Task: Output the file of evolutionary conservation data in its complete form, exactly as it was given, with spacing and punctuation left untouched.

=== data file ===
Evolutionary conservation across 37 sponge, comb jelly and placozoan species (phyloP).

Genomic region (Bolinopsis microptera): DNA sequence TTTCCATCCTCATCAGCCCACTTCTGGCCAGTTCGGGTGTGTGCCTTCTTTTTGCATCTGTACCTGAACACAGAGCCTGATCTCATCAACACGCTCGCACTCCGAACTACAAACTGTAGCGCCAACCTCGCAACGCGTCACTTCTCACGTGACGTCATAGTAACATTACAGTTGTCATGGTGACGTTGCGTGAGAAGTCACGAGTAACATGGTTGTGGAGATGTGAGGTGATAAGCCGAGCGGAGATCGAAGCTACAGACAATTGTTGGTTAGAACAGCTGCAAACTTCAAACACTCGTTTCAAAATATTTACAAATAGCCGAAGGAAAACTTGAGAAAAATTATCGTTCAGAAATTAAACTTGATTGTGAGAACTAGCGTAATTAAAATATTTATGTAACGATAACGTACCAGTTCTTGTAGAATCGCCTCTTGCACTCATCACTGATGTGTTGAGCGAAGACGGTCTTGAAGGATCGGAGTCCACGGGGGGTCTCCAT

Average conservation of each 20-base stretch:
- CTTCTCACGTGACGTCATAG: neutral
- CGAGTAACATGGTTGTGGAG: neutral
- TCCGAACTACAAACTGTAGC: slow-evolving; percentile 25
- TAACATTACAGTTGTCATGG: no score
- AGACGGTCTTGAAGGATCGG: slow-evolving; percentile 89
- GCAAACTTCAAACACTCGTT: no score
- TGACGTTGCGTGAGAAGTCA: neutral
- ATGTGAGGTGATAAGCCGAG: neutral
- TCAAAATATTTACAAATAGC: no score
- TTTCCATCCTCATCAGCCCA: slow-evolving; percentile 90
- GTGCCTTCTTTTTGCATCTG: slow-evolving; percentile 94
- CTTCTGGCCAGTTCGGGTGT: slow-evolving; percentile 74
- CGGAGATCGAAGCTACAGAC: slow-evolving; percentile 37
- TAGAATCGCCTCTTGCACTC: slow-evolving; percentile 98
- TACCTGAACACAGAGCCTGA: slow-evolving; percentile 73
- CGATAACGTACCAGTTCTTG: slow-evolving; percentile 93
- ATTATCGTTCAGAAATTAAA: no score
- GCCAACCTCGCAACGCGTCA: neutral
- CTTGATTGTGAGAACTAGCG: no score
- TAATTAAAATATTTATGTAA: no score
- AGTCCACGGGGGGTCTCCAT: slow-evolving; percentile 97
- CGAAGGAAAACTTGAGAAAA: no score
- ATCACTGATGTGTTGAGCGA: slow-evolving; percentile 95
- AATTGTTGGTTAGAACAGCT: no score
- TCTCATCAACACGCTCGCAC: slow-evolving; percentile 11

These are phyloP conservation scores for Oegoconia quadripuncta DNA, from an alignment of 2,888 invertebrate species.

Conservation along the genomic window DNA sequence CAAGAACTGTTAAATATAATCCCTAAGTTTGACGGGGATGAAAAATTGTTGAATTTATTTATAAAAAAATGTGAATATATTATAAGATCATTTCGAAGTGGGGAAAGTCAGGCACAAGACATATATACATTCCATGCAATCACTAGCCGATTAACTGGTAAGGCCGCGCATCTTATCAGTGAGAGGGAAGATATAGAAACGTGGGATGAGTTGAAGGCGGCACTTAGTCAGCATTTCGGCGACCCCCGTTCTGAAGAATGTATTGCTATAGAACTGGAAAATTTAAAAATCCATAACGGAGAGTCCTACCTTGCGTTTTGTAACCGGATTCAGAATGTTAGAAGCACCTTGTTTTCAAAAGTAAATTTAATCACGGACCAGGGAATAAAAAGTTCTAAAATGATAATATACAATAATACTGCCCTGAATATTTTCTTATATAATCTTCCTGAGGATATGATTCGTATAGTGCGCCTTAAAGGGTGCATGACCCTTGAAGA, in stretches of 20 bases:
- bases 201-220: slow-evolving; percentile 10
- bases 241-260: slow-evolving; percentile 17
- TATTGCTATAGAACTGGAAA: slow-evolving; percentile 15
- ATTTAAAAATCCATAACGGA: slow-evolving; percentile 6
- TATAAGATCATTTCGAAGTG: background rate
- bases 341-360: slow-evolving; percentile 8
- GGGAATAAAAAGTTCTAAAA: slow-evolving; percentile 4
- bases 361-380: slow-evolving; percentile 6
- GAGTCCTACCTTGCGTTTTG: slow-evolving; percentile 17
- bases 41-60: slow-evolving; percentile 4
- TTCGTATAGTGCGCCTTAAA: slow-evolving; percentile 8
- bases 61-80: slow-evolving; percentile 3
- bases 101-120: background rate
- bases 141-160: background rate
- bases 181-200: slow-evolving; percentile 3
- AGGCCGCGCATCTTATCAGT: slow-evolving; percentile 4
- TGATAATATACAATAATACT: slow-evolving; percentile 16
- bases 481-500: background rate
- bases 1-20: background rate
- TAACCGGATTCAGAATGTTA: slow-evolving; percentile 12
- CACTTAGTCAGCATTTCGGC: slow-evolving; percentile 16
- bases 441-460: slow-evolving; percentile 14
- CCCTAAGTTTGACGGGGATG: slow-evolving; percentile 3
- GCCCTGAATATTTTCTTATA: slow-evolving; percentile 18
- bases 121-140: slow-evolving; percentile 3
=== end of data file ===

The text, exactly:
Evolutionary conservation across 37 sponge, comb jelly and placozoan species (phyloP).

Genomic region (Bolinopsis microptera): DNA sequence TTTCCATCCTCATCAGCCCACTTCTGGCCAGTTCGGGTGTGTGCCTTCTTTTTGCATCTGTACCTGAACACAGAGCCTGATCTCATCAACACGCTCGCACTCCGAACTACAAACTGTAGCGCCAACCTCGCAACGCGTCACTTCTCACGTGACGTCATAGTAACATTACAGTTGTCATGGTGACGTTGCGTGAGAAGTCACGAGTAACATGGTTGTGGAGATGTGAGGTGATAAGCCGAGCGGAGATCGAAGCTACAGACAATTGTTGGTTAGAACAGCTGCAAACTTCAAACACTCGTTTCAAAATATTTACAAATAGCCGAAGGAAAACTTGAGAAAAATTATCGTTCAGAAATTAAACTTGATTGTGAGAACTAGCGTAATTAAAATATTTATGTAACGATAACGTACCAGTTCTTGTAGAATCGCCTCTTGCACTCATCACTGATGTGTTGAGCGAAGACGGTCTTGAAGGATCGGAGTCCACGGGGGGTCTCCAT

Average conservation of each 20-base stretch:
- CTTCTCACGTGACGTCATAG: neutral
- CGAGTAACATGGTTGTGGAG: neutral
- TCCGAACTACAAACTGTAGC: slow-evolving; percentile 25
- TAACATTACAGTTGTCATGG: no score
- AGACGGTCTTGAAGGATCGG: slow-evolving; percentile 89
- GCAAACTTCAAACACTCGTT: no score
- TGACGTTGCGTGAGAAGTCA: neutral
- ATGTGAGGTGATAAGCCGAG: neutral
- TCAAAATATTTACAAATAGC: no score
- TTTCCATCCTCATCAGCCCA: slow-evolving; percentile 90
- GTGCCTTCTTTTTGCATCTG: slow-evolving; percentile 94
- CTTCTGGCCAGTTCGGGTGT: slow-evolving; percentile 74
- CGGAGATCGAAGCTACAGAC: slow-evolving; percentile 37
- TAGAATCGCCTCTTGCACTC: slow-evolving; percentile 98
- TACCTGAACACAGAGCCTGA: slow-evolving; percentile 73
- CGATAACGTACCAGTTCTTG: slow-evolving; percentile 93
- ATTATCGTTCAGAAATTAAA: no score
- GCCAACCTCGCAACGCGTCA: neutral
- CTTGATTGTGAGAACTAGCG: no score
- TAATTAAAATATTTATGTAA: no score
- AGTCCACGGGGGGTCTCCAT: slow-evolving; percentile 97
- CGAAGGAAAACTTGAGAAAA: no score
- ATCACTGATGTGTTGAGCGA: slow-evolving; percentile 95
- AATTGTTGGTTAGAACAGCT: no score
- TCTCATCAACACGCTCGCAC: slow-evolving; percentile 11

These are phyloP conservation scores for Oegoconia quadripuncta DNA, from an alignment of 2,888 invertebrate species.

Conservation along the genomic window DNA sequence CAAGAACTGTTAAATATAATCCCTAAGTTTGACGGGGATGAAAAATTGTTGAATTTATTTATAAAAAAATGTGAATATATTATAAGATCATTTCGAAGTGGGGAAAGTCAGGCACAAGACATATATACATTCCATGCAATCACTAGCCGATTAACTGGTAAGGCCGCGCATCTTATCAGTGAGAGGGAAGATATAGAAACGTGGGATGAGTTGAAGGCGGCACTTAGTCAGCATTTCGGCGACCCCCGTTCTGAAGAATGTATTGCTATAGAACTGGAAAATTTAAAAATCCATAACGGAGAGTCCTACCTTGCGTTTTGTAACCGGATTCAGAATGTTAGAAGCACCTTGTTTTCAAAAGTAAATTTAATCACGGACCAGGGAATAAAAAGTTCTAAAATGATAATATACAATAATACTGCCCTGAATATTTTCTTATATAATCTTCCTGAGGATATGATTCGTATAGTGCGCCTTAAAGGGTGCATGACCCTTGAAGA, in stretches of 20 bases:
- bases 201-220: slow-evolving; percentile 10
- bases 241-260: slow-evolving; percentile 17
- TATTGCTATAGAACTGGAAA: slow-evolving; percentile 15
- ATTTAAAAATCCATAACGGA: slow-evolving; percentile 6
- TATAAGATCATTTCGAAGTG: background rate
- bases 341-360: slow-evolving; percentile 8
- GGGAATAAAAAGTTCTAAAA: slow-evolving; percentile 4
- bases 361-380: slow-evolving; percentile 6
- GAGTCCTACCTTGCGTTTTG: slow-evolving; percentile 17
- bases 41-60: slow-evolving; percentile 4
- TTCGTATAGTGCGCCTTAAA: slow-evolving; percentile 8
- bases 61-80: slow-evolving; percentile 3
- bases 101-120: background rate
- bases 141-160: background rate
- bases 181-200: slow-evolving; percentile 3
- AGGCCGCGCATCTTATCAGT: slow-evolving; percentile 4
- TGATAATATACAATAATACT: slow-evolving; percentile 16
- bases 481-500: background rate
- bases 1-20: background rate
- TAACCGGATTCAGAATGTTA: slow-evolving; percentile 12
- CACTTAGTCAGCATTTCGGC: slow-evolving; percentile 16
- bases 441-460: slow-evolving; percentile 14
- CCCTAAGTTTGACGGGGATG: slow-evolving; percentile 3
- GCCCTGAATATTTTCTTATA: slow-evolving; percentile 18
- bases 121-140: slow-evolving; percentile 3